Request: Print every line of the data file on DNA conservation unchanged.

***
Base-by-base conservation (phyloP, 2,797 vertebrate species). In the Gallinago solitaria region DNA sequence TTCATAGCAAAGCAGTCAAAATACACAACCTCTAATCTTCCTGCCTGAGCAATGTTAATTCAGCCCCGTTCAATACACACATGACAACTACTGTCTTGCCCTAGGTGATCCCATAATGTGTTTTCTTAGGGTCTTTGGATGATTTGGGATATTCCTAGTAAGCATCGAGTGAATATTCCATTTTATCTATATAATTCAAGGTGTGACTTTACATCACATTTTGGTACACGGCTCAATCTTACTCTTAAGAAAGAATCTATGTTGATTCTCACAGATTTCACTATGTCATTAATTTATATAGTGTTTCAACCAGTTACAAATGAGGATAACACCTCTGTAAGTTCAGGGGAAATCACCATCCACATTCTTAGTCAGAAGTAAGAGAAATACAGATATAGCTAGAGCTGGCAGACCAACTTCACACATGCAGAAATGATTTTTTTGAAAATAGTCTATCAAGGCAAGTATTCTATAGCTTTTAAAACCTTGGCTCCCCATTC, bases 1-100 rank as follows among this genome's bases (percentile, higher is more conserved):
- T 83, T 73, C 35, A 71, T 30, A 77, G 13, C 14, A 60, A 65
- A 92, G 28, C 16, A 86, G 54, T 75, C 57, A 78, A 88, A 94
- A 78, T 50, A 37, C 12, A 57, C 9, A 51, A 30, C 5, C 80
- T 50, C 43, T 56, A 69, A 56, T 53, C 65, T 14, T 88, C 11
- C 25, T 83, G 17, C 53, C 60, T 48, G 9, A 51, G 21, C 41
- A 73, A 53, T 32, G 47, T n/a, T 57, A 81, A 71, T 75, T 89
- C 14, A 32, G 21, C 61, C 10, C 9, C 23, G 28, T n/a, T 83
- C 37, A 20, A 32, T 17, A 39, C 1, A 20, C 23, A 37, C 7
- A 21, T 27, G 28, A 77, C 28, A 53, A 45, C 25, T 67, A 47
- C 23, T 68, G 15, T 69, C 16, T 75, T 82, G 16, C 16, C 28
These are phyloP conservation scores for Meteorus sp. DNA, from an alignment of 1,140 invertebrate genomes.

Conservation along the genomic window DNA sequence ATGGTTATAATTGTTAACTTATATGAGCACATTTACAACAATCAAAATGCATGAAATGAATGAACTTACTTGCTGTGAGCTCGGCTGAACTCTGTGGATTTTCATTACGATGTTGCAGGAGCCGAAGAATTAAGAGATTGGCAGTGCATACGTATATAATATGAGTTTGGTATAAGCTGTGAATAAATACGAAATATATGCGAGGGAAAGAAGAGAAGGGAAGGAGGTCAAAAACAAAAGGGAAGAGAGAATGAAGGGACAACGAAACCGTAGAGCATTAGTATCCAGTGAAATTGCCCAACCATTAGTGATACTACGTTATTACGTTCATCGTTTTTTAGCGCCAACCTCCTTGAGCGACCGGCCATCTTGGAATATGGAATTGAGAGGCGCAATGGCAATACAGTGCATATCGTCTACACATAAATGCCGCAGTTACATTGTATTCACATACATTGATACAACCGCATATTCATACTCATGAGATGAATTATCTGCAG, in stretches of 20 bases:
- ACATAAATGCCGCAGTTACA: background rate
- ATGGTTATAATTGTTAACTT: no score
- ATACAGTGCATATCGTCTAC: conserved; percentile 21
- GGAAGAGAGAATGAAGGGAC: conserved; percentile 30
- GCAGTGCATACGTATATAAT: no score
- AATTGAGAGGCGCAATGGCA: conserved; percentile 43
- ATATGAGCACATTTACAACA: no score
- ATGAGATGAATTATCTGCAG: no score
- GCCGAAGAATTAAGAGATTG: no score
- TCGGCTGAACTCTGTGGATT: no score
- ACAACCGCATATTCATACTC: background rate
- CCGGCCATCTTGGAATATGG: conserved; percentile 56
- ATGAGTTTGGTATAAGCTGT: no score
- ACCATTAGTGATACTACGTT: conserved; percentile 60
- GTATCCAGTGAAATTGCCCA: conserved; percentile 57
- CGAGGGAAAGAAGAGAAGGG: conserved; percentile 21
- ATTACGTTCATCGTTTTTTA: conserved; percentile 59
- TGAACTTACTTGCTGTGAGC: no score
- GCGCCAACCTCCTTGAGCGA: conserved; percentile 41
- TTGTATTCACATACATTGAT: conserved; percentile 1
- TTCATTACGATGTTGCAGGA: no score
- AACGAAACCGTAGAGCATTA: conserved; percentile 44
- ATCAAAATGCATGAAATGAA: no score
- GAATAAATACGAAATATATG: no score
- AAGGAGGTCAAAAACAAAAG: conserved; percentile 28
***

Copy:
Base-by-base conservation (phyloP, 2,797 vertebrate species). In the Gallinago solitaria region DNA sequence TTCATAGCAAAGCAGTCAAAATACACAACCTCTAATCTTCCTGCCTGAGCAATGTTAATTCAGCCCCGTTCAATACACACATGACAACTACTGTCTTGCCCTAGGTGATCCCATAATGTGTTTTCTTAGGGTCTTTGGATGATTTGGGATATTCCTAGTAAGCATCGAGTGAATATTCCATTTTATCTATATAATTCAAGGTGTGACTTTACATCACATTTTGGTACACGGCTCAATCTTACTCTTAAGAAAGAATCTATGTTGATTCTCACAGATTTCACTATGTCATTAATTTATATAGTGTTTCAACCAGTTACAAATGAGGATAACACCTCTGTAAGTTCAGGGGAAATCACCATCCACATTCTTAGTCAGAAGTAAGAGAAATACAGATATAGCTAGAGCTGGCAGACCAACTTCACACATGCAGAAATGATTTTTTTGAAAATAGTCTATCAAGGCAAGTATTCTATAGCTTTTAAAACCTTGGCTCCCCATTC, bases 1-100 rank as follows among this genome's bases (percentile, higher is more conserved):
- T 83, T 73, C 35, A 71, T 30, A 77, G 13, C 14, A 60, A 65
- A 92, G 28, C 16, A 86, G 54, T 75, C 57, A 78, A 88, A 94
- A 78, T 50, A 37, C 12, A 57, C 9, A 51, A 30, C 5, C 80
- T 50, C 43, T 56, A 69, A 56, T 53, C 65, T 14, T 88, C 11
- C 25, T 83, G 17, C 53, C 60, T 48, G 9, A 51, G 21, C 41
- A 73, A 53, T 32, G 47, T n/a, T 57, A 81, A 71, T 75, T 89
- C 14, A 32, G 21, C 61, C 10, C 9, C 23, G 28, T n/a, T 83
- C 37, A 20, A 32, T 17, A 39, C 1, A 20, C 23, A 37, C 7
- A 21, T 27, G 28, A 77, C 28, A 53, A 45, C 25, T 67, A 47
- C 23, T 68, G 15, T 69, C 16, T 75, T 82, G 16, C 16, C 28
These are phyloP conservation scores for Meteorus sp. DNA, from an alignment of 1,140 invertebrate genomes.

Conservation along the genomic window DNA sequence ATGGTTATAATTGTTAACTTATATGAGCACATTTACAACAATCAAAATGCATGAAATGAATGAACTTACTTGCTGTGAGCTCGGCTGAACTCTGTGGATTTTCATTACGATGTTGCAGGAGCCGAAGAATTAAGAGATTGGCAGTGCATACGTATATAATATGAGTTTGGTATAAGCTGTGAATAAATACGAAATATATGCGAGGGAAAGAAGAGAAGGGAAGGAGGTCAAAAACAAAAGGGAAGAGAGAATGAAGGGACAACGAAACCGTAGAGCATTAGTATCCAGTGAAATTGCCCAACCATTAGTGATACTACGTTATTACGTTCATCGTTTTTTAGCGCCAACCTCCTTGAGCGACCGGCCATCTTGGAATATGGAATTGAGAGGCGCAATGGCAATACAGTGCATATCGTCTACACATAAATGCCGCAGTTACATTGTATTCACATACATTGATACAACCGCATATTCATACTCATGAGATGAATTATCTGCAG, in stretches of 20 bases:
- ACATAAATGCCGCAGTTACA: background rate
- ATGGTTATAATTGTTAACTT: no score
- ATACAGTGCATATCGTCTAC: conserved; percentile 21
- GGAAGAGAGAATGAAGGGAC: conserved; percentile 30
- GCAGTGCATACGTATATAAT: no score
- AATTGAGAGGCGCAATGGCA: conserved; percentile 43
- ATATGAGCACATTTACAACA: no score
- ATGAGATGAATTATCTGCAG: no score
- GCCGAAGAATTAAGAGATTG: no score
- TCGGCTGAACTCTGTGGATT: no score
- ACAACCGCATATTCATACTC: background rate
- CCGGCCATCTTGGAATATGG: conserved; percentile 56
- ATGAGTTTGGTATAAGCTGT: no score
- ACCATTAGTGATACTACGTT: conserved; percentile 60
- GTATCCAGTGAAATTGCCCA: conserved; percentile 57
- CGAGGGAAAGAAGAGAAGGG: conserved; percentile 21
- ATTACGTTCATCGTTTTTTA: conserved; percentile 59
- TGAACTTACTTGCTGTGAGC: no score
- GCGCCAACCTCCTTGAGCGA: conserved; percentile 41
- TTGTATTCACATACATTGAT: conserved; percentile 1
- TTCATTACGATGTTGCAGGA: no score
- AACGAAACCGTAGAGCATTA: conserved; percentile 44
- ATCAAAATGCATGAAATGAA: no score
- GAATAAATACGAAATATATG: no score
- AAGGAGGTCAAAAACAAAAG: conserved; percentile 28